Now for the prevailing medical wisdom about high-dose PPI protection against upper gastrointestinal bleeding. This time, it’s not just one study but a review of seven high-quality clinical trials with a total of 1,157 participants. The participants had been treated for peptic ulcers and the PPIs were given afterwards to reduce their risk of rebleeding.

The standard treatment, based on multiple studies, is high-dose PPI given as continuous infusions over a 72-hour period. However, the reviewers pointed out that “no concrete evidence” has shown that high-doses were better than lower doses. They searched the medical literature and found seven high-quality studies that compared people with bleeding peptic ulcers given either high-dose PPIs or a lower dose of PPIs. The conclusion: “High-dose PPIs do not further reduce the rates of rebleeding.”

These PPI studies are part of the newly announced “Less is More” series that will be a regular feature of Archives of Internal Medicine, a journal published by the American Medical Association. The series is a direct response to the “more is better” American approach to medical care. The series will continue to focus attention on “the overuse of medical care [that] may result in harm and in which less care is likely to result in better care.” Between 53 percent and 69 percent of proton pump inhibitor prescriptions are prescribed for inappropriate indications.

How to tell when PPI use is appropriate
Too many people are taking PPIs for garden-variety heartburn (and no ulcers or esophagitis), aka persistant indigestion, largely due to the aggressive promotion of these drugs to doctors and the general public (remember the “purple pill” campaign?). The Archives of Internal Medicine’s new series is aimed at doctors, but it provides guidance for people taking PPIs as well.

Conditions inappropriately treated with PPIs: heartburn in the absence of ulcer disease, esophagitis, or severe gastroesophageal reflux disease (GERD). PPIs clearly alleviate these conditions but the risks of chronic use are too high to justify. Alternatives are dietary changes and/or switching to less risky heartburn drugs.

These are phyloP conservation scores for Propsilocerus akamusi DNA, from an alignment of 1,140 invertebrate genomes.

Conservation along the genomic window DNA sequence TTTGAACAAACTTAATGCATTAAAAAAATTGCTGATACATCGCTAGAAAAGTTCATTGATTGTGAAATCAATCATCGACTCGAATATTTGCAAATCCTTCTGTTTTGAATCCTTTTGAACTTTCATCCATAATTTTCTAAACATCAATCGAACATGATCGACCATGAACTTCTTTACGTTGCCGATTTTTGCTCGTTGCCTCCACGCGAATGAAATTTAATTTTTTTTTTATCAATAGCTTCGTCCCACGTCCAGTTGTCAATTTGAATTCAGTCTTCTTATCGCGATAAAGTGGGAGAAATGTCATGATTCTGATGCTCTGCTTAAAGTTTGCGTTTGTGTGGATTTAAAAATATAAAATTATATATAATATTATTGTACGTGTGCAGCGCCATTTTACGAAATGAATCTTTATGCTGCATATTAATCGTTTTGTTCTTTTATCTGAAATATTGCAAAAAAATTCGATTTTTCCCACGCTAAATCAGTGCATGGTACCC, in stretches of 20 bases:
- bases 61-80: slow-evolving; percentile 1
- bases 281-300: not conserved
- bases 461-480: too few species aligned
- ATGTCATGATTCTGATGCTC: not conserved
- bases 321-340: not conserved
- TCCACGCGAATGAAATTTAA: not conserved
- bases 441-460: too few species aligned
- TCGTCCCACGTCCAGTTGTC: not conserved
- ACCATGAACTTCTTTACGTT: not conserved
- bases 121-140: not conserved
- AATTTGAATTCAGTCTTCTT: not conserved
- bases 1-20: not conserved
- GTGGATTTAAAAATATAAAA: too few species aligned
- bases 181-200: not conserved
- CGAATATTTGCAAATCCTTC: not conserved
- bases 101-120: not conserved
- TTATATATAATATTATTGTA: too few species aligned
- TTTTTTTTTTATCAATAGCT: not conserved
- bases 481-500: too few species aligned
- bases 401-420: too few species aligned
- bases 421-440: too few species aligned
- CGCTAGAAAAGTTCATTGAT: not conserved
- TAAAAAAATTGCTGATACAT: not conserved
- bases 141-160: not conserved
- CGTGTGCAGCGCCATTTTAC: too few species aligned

Conditions appropriately treated with PPIs: Erosive and ulcerative esophagitis, Barrett esophagus, Zollinger-Ellison syndrome, GERD, the short-term treatment of ulcer disease; as part ISSN 2155-1480of a combination regimen for Helicobacter pylori eradication, and the prevention of ulcers due to chronic use of non-steroidal, anti-inflammatory drugs (e.g, Tylenol, aspirin, ibuprofen, etc).

Maryann Napoli, Center for Medical Consumers©

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One Response to “Heartburn drugs”

  1. hilary salk said

    As usual, timely info for me. I had already stopped taking them based on NY Times article or some other place. However, I think the short term use might have solved my problems. I got them over the counter and took them for some two months or so, at times twice a day. Bought a wedge for under my mattress and that might be helping. Meanwhile I’m in a hospital right now as husband is getting surgery. I’ll read about protecting myself there.